Cronkite News is a multiplatform news organization that covers news, business and sports from Arizona, Washington, D.C., and Los Angeles. Cronkite News serves as the news division of Arizona PBS and functions as a professional program based at the Walter Cronkite School of Journalism and Mass Communication at Arizona State University.
Cronkite News produces journalists and newsroom leaders for a fast-changing news industry. We cover news that makes a difference – that impacts the daily lives of people – and news that often cannot be obtained elsewhere. We have four goals: provide a deep, immersive and unique professional learning environment; create important, deep and differentiated professional news content; evolve and innovate through student- and faculty-driven ideas and experimentation; and attract and retain audiences of diverse lifestyles, genders, race and ethnicity, political and religious affiliation, generations and geography.
The Cronkite News newscast airs Monday through Friday at 5:30 p.m. and again at 11 p.m. on Arizona PBS channel 8.1; watch our stories and full episodes on YouTube. Find us on Facebook and Twitter all day.
Sports content produced by the Phoenix Sports Bureau can be found on the outlets listed above as well as the Cronkite Sports section of ArizonaSports.com, on the sports bureau’s Facebook page, where our Cronkite Sports Now show is streamed live every Monday through Friday at 12:30 p.m. and on Fox Sports Arizona, which features our sports newsmagazine show Cronkite Sports Report. You also can follow our coverage throughout the day on Facebook and Twitter.
Sports content produced by the Los Angeles Sports Bureau appears on our YouTube page.
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Cronkite News recognizes the need to improve transparency in journalism. We’re also committed to fostering diversity, equity and inclusion in our newsroom – and in our coverage. As part of our efforts, we’re tracking the sources we feature in our television, audio and digital stories to evaluate how well our coverage represents our community.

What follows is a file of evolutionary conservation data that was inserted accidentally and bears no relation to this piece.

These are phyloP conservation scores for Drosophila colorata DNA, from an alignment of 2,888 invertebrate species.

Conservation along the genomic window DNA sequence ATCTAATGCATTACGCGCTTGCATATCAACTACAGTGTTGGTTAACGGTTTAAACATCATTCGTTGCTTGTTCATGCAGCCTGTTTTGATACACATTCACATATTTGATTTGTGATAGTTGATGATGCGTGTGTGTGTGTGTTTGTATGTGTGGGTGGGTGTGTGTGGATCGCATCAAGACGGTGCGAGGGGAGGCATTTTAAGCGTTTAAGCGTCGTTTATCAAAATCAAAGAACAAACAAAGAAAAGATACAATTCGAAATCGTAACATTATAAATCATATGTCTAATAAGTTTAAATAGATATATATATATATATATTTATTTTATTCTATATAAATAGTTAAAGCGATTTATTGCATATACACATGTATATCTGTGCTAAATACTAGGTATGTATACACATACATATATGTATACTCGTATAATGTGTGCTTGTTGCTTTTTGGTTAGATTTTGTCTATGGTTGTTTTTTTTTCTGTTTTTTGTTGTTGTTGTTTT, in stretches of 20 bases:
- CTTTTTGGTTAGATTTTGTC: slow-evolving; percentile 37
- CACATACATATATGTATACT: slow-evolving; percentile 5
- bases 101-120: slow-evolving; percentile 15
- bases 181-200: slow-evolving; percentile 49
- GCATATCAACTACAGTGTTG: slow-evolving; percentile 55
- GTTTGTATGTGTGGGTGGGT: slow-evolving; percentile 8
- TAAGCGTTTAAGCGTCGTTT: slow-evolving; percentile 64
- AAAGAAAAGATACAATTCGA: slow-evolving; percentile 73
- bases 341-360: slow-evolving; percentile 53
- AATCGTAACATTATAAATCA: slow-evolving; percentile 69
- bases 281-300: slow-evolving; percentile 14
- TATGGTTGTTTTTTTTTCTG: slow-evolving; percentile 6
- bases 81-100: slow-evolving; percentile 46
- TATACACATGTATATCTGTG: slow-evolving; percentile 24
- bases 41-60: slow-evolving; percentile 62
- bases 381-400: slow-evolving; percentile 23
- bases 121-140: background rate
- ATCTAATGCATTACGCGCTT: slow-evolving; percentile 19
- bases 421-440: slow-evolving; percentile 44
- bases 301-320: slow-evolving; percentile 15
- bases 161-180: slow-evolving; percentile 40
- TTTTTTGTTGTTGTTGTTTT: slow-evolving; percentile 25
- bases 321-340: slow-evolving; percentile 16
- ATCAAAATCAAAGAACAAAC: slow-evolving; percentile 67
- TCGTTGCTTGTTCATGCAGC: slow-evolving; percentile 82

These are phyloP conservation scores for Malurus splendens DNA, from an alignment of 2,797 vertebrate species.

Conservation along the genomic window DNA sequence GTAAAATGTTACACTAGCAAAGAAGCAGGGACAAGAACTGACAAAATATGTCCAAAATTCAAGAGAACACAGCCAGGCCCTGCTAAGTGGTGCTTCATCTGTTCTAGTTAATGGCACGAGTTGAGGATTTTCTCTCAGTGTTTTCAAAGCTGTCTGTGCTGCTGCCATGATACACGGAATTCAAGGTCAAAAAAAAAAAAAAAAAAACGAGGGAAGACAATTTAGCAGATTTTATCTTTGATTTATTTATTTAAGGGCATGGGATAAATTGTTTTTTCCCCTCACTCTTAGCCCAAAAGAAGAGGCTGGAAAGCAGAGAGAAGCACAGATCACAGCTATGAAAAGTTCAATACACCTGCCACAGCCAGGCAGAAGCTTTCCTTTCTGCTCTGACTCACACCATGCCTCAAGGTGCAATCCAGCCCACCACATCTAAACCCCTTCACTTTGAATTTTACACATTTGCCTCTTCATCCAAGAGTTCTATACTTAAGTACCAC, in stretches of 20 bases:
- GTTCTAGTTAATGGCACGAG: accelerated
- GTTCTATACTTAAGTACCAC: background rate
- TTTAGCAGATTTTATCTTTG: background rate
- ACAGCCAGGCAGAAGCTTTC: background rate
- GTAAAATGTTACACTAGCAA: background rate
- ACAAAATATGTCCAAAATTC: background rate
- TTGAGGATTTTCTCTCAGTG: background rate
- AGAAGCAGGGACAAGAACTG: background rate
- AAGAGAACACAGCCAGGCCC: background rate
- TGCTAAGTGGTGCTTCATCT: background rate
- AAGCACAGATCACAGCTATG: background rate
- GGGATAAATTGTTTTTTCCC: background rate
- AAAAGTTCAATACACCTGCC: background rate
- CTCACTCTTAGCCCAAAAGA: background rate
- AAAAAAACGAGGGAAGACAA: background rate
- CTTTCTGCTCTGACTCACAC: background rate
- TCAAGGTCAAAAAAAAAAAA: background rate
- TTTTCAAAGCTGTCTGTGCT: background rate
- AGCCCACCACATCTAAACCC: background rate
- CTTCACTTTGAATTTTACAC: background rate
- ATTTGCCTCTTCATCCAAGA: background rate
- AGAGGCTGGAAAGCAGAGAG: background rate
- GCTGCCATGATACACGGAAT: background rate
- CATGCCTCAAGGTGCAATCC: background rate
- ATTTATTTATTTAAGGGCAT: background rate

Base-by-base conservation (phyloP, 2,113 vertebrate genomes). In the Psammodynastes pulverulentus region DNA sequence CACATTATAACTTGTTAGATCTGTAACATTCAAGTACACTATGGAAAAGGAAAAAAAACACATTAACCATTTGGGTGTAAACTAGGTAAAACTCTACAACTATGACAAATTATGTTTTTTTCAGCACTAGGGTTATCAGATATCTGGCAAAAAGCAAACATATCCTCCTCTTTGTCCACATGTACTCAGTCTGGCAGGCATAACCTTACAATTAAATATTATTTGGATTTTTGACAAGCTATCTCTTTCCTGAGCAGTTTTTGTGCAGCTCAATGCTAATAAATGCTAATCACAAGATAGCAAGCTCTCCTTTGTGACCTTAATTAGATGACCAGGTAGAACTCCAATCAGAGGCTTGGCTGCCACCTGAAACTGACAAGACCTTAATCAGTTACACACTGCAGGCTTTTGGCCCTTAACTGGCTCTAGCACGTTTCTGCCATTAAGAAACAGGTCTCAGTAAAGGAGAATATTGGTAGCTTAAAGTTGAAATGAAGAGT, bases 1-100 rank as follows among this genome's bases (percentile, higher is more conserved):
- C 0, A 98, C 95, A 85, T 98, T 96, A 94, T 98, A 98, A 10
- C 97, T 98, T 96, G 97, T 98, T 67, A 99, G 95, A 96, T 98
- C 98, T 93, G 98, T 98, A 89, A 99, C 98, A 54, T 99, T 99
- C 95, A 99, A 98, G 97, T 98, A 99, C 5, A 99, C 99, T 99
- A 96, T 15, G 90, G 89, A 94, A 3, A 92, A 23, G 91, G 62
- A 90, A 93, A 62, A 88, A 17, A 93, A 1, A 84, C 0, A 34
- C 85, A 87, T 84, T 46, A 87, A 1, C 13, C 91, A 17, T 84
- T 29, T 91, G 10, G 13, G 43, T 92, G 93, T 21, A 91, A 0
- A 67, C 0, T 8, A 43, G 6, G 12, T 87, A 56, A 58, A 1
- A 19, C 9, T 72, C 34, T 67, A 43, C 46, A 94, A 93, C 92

Names carry significance: They can reflect our families, our cultures, our history. They’re part of our identities.
Author Ruchika Tulshyan of inclusion strategy firm Candour told NPR that pronouncing names correctly is “one of those ways that you can really practice anti-racism and practice allyship in the moment.”
As part of our commitment to improving diversity, equity and inclusion, Cronkite News recently introduced a new feature in our staff bios. You’ll now find phonetic spellings and audio versions on most of our students’ names.
Taiwo Adeshigbin – tie-whoa ah-day-shig-bin – expects to graduate in December 2021 with a master’s in sports journalism. Adeshigbin, who also is a physical therapist, said people often butcher her name, which is Nigerian and has a special meaning in the Yoruba Tribe. Taiwo means “the first twin born,” she said.
For years, Adeshigbin said, she told people an easier way to pronounce her last name. It wasn’t until she received her doctorate degree that she began using the correct pronunciation.
“My name is who I am and my identity,” Adeshigbin said.
“Today, when someone takes the time to get my name right or ask about the pronunciation, it makes me happy. That one small request means I don’t have to wait for my name to get butchered. For me, pronouncing a name correctly is a sign of respect and a way to learn about another person’s background.”
Find the pronunciations attached to our students’ names on our staff page.